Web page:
The Eastern New Mexico News - Serving Clovis, Portales and the Surrounding Communities

Working dogs at Ag Expo


February 19, 2006

Sooner, a border collie, works to get a sheep back with the rest of the herd at Raymond Reeve’s house on U.S. Highway 60/84. (File photo)

Raymond Reeves didn’t have a special fondness for dogs the first 40 or so years of his life until he was give a border collie puppy. A decade later, he is a nationally-known trainer of border collies for gathering livestock.

Visitors to the New Mexico Ag Expo in Portales will get the chance to see how a man and his dog work together to gather livestock when Reeves and his border collie, Sooner, perform at 10 a.m. and 1:30 p.m. Wednesday.

“I use voice commands, whistles and hand signals to command the dog,” Reeves said. “I’ll be about 100 yards away from the dog inside the arena. Out on the land I have sometimes commanded the dog from a half mile away.”

Reeves, 55, said he often prefers the company of dogs to people. He said working with dogs has made him more of an “independent” spirit.

About 10 years ago, Reeves began looking for new ways to interact with his border collie. He met a dog trainer named Richard Belvin of Muleshoe, who taught him how to command his dog to gather livestock.

Over the next few years, he competed in sheep dog trials throughout West Texas and eventually developed a clientele of livestock owners from as far away as Tennessee who wanted him to train their dogs. He ran his dog training operation on property he owned in Clovis.

Before the age of 45, however, Reeves had almost no experience with livestock and rarely set foot on a ranch.

“I worked in the cable television business, in maintenance and installing cable television,” Reeves said. “I grew up in town in Portales.”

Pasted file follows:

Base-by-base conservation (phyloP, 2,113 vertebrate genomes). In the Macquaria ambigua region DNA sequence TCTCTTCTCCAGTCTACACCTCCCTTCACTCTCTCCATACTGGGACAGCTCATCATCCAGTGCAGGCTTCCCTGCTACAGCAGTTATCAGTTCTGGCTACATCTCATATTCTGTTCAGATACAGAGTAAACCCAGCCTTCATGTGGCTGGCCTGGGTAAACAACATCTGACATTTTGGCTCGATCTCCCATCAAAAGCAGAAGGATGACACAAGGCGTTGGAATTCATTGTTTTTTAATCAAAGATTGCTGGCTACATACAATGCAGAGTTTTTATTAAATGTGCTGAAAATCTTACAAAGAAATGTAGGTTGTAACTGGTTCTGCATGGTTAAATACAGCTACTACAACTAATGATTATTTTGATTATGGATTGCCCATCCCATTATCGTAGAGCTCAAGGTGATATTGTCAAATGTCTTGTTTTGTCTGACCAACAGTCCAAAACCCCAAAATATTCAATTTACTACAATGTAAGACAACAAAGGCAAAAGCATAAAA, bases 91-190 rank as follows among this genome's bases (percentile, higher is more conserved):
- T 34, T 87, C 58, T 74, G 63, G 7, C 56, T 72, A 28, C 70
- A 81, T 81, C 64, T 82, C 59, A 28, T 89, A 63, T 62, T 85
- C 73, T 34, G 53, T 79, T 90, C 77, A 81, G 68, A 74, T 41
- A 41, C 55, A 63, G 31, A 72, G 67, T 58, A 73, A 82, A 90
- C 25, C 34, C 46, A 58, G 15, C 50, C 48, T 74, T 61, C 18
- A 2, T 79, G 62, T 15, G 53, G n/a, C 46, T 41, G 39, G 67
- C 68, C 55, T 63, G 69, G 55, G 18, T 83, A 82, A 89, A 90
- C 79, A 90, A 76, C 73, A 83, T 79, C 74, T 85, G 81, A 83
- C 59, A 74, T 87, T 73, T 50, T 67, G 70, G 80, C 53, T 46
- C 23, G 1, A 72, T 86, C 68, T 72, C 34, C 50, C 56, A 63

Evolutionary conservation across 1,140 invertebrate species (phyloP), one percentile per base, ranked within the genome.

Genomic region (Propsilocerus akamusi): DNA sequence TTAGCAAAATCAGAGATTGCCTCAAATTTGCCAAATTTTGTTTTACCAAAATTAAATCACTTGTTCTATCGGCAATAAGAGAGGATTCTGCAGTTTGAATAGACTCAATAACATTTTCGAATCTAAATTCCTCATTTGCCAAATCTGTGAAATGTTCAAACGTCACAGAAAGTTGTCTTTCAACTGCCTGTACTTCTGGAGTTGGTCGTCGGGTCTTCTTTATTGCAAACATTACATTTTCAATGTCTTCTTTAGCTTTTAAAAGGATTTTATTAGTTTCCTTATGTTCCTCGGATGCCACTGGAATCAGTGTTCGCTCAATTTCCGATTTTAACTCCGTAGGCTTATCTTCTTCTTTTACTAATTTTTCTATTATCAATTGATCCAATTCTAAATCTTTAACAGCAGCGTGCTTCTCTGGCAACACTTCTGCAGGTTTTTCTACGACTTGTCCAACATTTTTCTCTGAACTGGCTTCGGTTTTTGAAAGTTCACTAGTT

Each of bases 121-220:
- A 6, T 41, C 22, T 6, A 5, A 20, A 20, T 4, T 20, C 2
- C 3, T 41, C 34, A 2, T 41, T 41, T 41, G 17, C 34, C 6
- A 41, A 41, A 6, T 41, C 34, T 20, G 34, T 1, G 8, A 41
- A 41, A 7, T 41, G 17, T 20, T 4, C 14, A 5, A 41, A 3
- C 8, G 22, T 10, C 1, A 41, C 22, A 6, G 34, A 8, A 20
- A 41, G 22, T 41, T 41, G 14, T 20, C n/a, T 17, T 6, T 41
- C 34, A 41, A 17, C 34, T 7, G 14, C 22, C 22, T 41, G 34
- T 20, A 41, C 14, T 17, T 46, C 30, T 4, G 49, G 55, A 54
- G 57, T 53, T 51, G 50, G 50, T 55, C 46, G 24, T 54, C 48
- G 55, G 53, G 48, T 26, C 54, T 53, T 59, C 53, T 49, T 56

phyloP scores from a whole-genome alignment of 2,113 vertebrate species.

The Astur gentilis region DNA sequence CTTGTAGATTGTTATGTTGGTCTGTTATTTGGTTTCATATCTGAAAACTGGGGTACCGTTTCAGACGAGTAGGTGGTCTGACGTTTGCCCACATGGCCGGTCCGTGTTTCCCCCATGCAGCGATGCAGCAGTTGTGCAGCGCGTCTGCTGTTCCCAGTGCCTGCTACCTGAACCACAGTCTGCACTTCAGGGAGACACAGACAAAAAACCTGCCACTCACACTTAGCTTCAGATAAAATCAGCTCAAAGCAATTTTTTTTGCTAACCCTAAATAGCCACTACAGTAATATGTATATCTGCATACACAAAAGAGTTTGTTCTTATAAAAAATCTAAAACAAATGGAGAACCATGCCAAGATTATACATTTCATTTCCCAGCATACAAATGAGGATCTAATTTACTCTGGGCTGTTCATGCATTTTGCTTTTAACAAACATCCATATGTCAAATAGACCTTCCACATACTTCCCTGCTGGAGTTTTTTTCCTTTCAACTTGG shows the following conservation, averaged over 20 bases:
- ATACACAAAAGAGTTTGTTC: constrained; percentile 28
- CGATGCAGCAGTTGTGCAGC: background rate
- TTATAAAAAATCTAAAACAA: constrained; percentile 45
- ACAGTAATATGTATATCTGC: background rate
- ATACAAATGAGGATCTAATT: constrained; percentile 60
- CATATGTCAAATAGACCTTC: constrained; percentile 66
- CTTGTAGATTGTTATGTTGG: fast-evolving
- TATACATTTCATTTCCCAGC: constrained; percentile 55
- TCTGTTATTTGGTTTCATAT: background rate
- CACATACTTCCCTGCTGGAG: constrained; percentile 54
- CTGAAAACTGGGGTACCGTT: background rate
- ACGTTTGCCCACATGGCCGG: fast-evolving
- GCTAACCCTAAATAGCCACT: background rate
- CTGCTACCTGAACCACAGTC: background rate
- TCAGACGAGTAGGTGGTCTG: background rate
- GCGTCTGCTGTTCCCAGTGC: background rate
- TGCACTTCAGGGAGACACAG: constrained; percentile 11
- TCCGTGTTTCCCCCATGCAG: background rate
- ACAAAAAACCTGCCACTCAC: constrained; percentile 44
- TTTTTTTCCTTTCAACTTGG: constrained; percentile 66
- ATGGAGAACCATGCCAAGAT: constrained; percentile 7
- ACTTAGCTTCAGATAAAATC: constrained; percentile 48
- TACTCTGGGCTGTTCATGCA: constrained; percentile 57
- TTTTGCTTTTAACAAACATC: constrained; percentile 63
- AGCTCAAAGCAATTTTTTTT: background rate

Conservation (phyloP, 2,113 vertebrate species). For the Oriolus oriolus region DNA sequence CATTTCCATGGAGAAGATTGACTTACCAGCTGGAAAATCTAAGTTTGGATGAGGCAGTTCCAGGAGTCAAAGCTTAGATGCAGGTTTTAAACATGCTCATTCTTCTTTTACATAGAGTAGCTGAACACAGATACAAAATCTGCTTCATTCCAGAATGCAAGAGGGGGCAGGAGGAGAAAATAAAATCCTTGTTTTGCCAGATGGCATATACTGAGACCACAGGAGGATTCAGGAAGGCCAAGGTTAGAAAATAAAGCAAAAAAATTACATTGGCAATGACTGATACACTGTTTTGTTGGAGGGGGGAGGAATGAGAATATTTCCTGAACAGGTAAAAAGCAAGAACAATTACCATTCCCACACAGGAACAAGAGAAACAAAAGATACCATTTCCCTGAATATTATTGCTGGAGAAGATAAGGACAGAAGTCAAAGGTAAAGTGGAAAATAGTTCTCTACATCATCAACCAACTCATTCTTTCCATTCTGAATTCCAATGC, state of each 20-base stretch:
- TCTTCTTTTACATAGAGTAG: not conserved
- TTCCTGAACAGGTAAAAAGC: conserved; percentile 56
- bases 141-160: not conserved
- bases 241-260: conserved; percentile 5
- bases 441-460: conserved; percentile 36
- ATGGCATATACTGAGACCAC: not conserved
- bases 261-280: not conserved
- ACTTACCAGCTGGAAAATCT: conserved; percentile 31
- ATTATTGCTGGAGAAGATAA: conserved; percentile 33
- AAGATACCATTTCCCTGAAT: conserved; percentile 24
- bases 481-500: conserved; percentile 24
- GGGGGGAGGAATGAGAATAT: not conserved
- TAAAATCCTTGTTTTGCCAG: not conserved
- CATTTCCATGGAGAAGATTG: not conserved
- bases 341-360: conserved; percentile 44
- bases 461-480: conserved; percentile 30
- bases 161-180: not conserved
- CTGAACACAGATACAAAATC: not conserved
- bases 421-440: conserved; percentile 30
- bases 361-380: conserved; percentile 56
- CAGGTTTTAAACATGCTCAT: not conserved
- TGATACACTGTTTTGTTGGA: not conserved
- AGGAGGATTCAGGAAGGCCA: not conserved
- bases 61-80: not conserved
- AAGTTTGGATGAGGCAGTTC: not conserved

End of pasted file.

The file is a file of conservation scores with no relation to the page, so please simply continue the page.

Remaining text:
He said he was fairly indifferent to dogs in general prior to the training he received under Belvin.

“You’ve got to find a dog that fits your personality,” he said. “That’s something I learned from him.”

Reeves has given up training dogs for ranchers and works in oilfield construction.

“I found that the people I was training the dogs for couldn’t follow instructions as well as the dogs could,” Reeves said, “or maybe I just didn’t have it in me to teach the people properly. Maybe there were some things that were automatic for me that I thought other people should be able to do but they couldn’t.”

Border collies are naturally inclined to gather livestock, according to Reeves.

“I’ve seen two dogs handle 100 head of cattle before,” Reeves said. “I’m not saying that can always be done. It depends on the dog and it depends on the cattle. A cow protecting her calf can slow things down, but a well-trained dog knows how to keep from getting in between a cow and her calf.”

Kent Best uses border collies at his farm two miles south of Portales to get his family’s show goats and sheep in shape. He said he’s looking forward to Reeves’ demonstration.

“I’m hoping to pick up some techniques as to how he commands the dog,” Best said. “If I can, I’ll even take my son out of school so he can pick up some ways to work with the dogs.”

“When sheep or goats run with the dogs it generates more adrenaline in their (sheep and goats) bodies which produces better muscalature.”

Best said border collies are special because they are not overly aggressive around other animals, and above all, the breed loves to work.


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